Nothing in my life happens by chance. In another lifetime, most would call a dark God sent me my first angel–red hair, playing Sinatra piano in a honkytonk bar talent night. She had never been there before and did not fit the stereotype. There was really no logical reason she was there. I however was a fixture—the bouncer, first stool from the door wearing a beer stained Stetson and snake skin boots that had seen too many concrete rodeos lasting ‘til dawn. This angel having some vision other than one looking through the bottom of a long neck bottle rescued me from further sinking, I suppose from death. This took time—a lot of time, but she never gave up–she never wavered. She saw only what mothers can see—the good inside. In a time of drunken blackouts, and a parade of faceless bar queens looking for a good time– she saw something worth saving. I suspect angels are given the will to wait–the patience to never give up. They have that gift. She told her friend that night she was going to marry me. Nothing in my life happens by chance.
In 1993, my mom died. One day I was talking to her on the phone–wanting to cut it short as she always asked too many damn questions– and the next day, the phone rings with the news. That must be why I hate phones and avoid answering them. Bad news travels by phone. When a parent passes, we never understand as children. I always figured she would be there when I needed her. Everyone has their own method of dealing with pain. I can block these things out and let the years roll by until the prose becomes poetry. Of course I was angry at the time. It was the “I should have said this, or should have done that.” I sometimes would cry alone and ask God why not one more day. I could have made it right, settled some things, or not been the one to end the conversation. I never was a good handler with death. I ignored it like the homeless who lived under the bridge in the city, thinking it would go away. If I didn’t turn down that street, I could pretend it didn’t exist. Nothing in my life happens by chance.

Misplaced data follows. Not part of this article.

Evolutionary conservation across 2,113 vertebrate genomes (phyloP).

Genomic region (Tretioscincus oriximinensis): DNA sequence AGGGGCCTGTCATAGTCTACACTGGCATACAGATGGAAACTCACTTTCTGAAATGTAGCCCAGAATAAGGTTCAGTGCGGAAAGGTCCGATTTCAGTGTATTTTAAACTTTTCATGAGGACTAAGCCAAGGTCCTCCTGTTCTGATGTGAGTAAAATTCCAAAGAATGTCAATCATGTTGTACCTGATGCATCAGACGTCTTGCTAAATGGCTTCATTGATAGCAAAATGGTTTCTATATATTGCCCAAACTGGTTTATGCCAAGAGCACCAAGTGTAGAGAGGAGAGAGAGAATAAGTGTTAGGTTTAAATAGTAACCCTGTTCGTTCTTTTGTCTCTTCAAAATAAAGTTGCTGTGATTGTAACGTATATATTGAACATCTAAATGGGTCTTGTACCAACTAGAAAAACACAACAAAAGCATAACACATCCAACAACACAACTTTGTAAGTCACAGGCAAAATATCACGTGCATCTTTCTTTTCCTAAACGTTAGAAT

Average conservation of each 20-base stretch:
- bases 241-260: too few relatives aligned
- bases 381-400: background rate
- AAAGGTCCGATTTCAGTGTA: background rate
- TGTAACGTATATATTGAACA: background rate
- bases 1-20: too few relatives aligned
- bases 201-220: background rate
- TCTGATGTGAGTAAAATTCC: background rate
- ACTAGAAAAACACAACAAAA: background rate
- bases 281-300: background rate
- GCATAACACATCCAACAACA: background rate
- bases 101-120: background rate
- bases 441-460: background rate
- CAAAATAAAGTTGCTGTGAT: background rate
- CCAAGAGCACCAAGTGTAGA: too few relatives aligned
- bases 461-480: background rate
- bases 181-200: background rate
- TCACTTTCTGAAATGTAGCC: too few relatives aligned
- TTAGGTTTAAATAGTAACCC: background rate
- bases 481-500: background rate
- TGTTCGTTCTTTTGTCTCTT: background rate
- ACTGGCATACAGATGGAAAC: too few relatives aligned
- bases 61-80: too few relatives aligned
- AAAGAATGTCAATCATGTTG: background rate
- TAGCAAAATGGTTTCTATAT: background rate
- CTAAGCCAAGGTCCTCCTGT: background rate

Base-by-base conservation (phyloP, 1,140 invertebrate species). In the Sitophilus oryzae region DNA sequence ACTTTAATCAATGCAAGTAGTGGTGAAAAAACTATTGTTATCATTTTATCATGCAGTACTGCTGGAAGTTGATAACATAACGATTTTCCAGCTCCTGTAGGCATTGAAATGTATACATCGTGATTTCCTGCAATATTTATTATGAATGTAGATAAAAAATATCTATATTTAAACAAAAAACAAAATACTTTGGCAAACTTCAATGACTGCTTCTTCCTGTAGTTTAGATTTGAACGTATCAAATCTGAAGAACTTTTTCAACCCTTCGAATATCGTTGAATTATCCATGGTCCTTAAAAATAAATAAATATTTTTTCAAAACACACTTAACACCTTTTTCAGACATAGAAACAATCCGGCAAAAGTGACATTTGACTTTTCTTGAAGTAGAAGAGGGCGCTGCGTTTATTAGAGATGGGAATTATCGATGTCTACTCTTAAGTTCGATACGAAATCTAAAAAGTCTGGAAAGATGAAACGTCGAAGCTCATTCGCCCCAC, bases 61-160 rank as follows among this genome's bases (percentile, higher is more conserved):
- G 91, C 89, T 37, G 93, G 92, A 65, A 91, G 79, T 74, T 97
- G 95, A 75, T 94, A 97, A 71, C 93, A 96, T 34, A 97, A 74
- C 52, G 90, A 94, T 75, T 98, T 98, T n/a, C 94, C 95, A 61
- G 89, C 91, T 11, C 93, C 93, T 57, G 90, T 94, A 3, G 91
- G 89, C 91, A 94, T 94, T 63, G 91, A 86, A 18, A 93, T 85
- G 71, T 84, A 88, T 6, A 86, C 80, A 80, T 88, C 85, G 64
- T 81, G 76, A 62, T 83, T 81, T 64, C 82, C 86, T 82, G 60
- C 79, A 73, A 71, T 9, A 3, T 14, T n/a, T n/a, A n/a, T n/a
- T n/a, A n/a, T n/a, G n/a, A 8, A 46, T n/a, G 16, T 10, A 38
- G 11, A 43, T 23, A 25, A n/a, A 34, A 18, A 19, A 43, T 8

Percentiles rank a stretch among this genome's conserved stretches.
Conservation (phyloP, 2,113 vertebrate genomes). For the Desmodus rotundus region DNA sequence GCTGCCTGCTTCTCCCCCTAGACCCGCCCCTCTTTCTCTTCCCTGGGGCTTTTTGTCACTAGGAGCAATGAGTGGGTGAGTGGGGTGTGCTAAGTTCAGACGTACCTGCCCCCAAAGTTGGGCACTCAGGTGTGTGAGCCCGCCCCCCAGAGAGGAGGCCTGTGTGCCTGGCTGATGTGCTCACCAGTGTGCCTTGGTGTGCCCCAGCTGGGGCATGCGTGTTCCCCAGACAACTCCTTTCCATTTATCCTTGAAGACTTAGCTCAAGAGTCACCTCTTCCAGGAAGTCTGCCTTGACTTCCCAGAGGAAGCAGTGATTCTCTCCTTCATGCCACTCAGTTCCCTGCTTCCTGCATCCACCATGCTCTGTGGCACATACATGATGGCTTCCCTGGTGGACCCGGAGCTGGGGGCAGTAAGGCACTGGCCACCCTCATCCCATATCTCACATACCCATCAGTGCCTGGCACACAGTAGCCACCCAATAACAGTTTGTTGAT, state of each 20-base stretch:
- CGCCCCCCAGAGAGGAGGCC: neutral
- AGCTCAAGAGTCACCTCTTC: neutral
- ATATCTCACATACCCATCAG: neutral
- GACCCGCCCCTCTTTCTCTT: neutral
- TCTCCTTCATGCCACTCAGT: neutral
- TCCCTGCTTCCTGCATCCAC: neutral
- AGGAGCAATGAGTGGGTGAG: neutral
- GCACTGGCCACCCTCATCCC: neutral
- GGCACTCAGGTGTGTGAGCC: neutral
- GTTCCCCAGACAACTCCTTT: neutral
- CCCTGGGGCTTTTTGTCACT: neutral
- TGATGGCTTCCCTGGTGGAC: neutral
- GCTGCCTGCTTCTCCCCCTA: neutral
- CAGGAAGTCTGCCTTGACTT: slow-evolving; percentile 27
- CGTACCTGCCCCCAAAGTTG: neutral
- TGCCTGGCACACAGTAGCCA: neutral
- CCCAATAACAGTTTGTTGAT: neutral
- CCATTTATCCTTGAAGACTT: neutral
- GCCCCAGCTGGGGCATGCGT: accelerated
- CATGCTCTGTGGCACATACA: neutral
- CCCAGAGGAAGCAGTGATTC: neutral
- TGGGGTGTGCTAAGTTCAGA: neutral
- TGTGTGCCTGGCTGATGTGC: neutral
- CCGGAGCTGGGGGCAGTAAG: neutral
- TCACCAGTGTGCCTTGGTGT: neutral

That same year my oldest daughter was 17 hours away at school. She couldn’t come home for the funeral and never got to say good-bye to mom. At semester, she did come home and the following fall my grandson was born. Complications ensued at birth. I remember the doctor telling us that she was toxic and they needed to take the baby early but she would be ok after giving birth. I really never worried. But, it didn’t go as planned. After he was born–I started to go home for a nap and the Social Worker said I needed to stay—my daughter wasn’t doing well. Next thing I knew–they were air lifting her out to a hospital five hours away. They told us when we started to leave for the five hour drive; she may not be there when we arrived. Metaphors should be left for poetry. They are too confusing in real life. I didn’t get it. Where the hell would she be? I guess they should have called on the phone with that news but nothing in my life happens by chance.
Later we were told that my Mom came to her room right before they wheeled her away for the flight–Mom was there beside her bed. My daughter told us she could see her and smell her Este Lauder perfume. She said she was dressed up as always complete with costume jewelry. Mom patted her hand and told her she would be alright right before the loaded her on the chopper. Obviously, angel number two.
Sometimes when the girls were little, we would come home from an outing or trip and smell cigarette smoke or the scent of mom’s perfume in their rooms. Nobody in our house smoked. So, today, I never ignore the homeless, my eyes never fall away. Instead, I give offer them a smile and poems. Because like the words inscribed on the gates of heaven or at least in a funky little book store in Paris: Be not inhospitable to strangers lest they be angels in disguise. Nothing in my life happens by chance.